Financial Crimes on the Rise, ICC Lawyer tells Students Debating the Fight against Fraud, Corruption and Money Launderin
A trial lawyer for the International Criminal Court (ICC) in The Hague, Dr Eike Fesefeldt, kicked off Wittenborg's Model United Nations (MUN) simulation exercise on Wednesday, daring about 170 international students to voice their opinion on financial crimes, money laundering and fraud happening across borders.
Wittenborg University of Applied Sciences has students from over 100 nationalities - making it an ideal setup for MUN which is an academic simulation of the United Nations. Students play the role of delegates from different countries and attempt to solve real world issues with the policies and perspectives of their assigned country.
At Wednesday's kick-off students were divided into 21 groups, with each group representing a country. Some students were in groups representing their "own" country, while others had to present countries other than their own, challenging them to make some interesting mind switches. This MUN exercised focused on ethics in business, politics and governance.
Fesefeldt, who was a prosecutor in Germany, stressed the importance of so-called Joint Investigation Teams (JIT) between European Member states in dealing with financial and tax crimes. "Financial crimes do not know any borders," he told students, citing various examples of cases where investigating teams worked together and also explained the laws governing these joint operations as well as the role of the bodies which see to it that they are executed and that operations run smoothly.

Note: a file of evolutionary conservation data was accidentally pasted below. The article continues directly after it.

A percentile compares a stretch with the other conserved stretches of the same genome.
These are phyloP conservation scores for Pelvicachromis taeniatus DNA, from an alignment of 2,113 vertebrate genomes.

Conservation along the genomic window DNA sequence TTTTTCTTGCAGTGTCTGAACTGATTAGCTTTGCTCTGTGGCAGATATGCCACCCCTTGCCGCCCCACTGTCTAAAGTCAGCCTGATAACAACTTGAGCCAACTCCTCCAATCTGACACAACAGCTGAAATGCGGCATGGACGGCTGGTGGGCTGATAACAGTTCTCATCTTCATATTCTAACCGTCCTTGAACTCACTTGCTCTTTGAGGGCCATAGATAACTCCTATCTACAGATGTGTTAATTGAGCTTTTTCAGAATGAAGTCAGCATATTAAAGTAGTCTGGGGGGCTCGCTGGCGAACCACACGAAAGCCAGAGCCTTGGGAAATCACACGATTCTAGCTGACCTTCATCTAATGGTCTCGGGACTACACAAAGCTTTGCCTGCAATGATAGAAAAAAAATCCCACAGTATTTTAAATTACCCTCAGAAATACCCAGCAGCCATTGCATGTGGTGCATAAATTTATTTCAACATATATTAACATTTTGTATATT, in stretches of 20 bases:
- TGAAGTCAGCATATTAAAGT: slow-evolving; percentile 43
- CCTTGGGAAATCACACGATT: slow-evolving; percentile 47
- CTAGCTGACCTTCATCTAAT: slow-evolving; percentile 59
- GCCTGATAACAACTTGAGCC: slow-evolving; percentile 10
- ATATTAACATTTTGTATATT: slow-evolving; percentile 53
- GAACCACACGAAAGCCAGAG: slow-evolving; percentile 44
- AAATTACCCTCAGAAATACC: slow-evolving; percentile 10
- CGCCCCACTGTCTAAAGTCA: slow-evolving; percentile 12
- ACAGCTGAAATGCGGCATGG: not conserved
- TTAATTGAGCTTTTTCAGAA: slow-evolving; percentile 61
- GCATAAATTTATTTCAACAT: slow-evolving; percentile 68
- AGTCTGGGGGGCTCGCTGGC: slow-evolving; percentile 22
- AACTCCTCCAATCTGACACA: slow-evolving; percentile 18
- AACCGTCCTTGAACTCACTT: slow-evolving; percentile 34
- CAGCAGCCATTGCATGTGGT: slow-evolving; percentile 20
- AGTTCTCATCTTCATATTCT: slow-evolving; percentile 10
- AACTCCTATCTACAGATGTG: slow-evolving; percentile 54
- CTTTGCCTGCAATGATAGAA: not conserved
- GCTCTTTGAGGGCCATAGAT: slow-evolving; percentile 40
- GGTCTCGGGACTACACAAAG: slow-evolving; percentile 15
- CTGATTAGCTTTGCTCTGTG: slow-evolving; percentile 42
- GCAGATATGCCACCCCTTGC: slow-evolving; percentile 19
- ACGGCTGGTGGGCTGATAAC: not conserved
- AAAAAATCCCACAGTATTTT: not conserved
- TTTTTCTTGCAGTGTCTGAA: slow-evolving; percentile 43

According to Fesefeldt financial crimes are unfortunately on the rise and that the Internet has made fraud and money laundering a lot easier for criminals. He also talked about how certain investigations in Europe sometimes require cooperating with non-EU states, but that not all of them are open to cooperation and there is also a high premium on their own sovereignty.
"For instance, it would make no sense for me to request cooperation from Russia or China because I know I will get no response. Sometimes however, some of these countries outside the EU surprise me. For example, I once got a lot of help from Togo, a country in West Africa."
Fesefeldt said one of the biggest examples of a Joint Investigative Operation was that of Malaysia Airlines Flight 17 (MH 17), a scheduled passenger flight from Amsterdam to Kuala Lumpur that was shot down on 17 July 2014 while flying over eastern Ukraine. All 283 passengers and 15 crew were killed - most of whom had Dutch nationality. Countries working together on this case included the Netherlands, Malaysia, Australia, Belgium and Ukraine. "The case is expected to be heard in January or February 2020 in Utrecht. None of the Russian defendants will be present so the trial will go ahead in absentia.
In conclusion, Fesefeldt said the freedom in the EU brings many criminal risks with it. "Organized crimes are making billions of euros in profit every year by circumventing national rules. One major crime is so-called VAT fraud. This pan-European problem can - to an extent - be countered by setting up JIT's."
by Anesca Smith
©Wittenborg University Press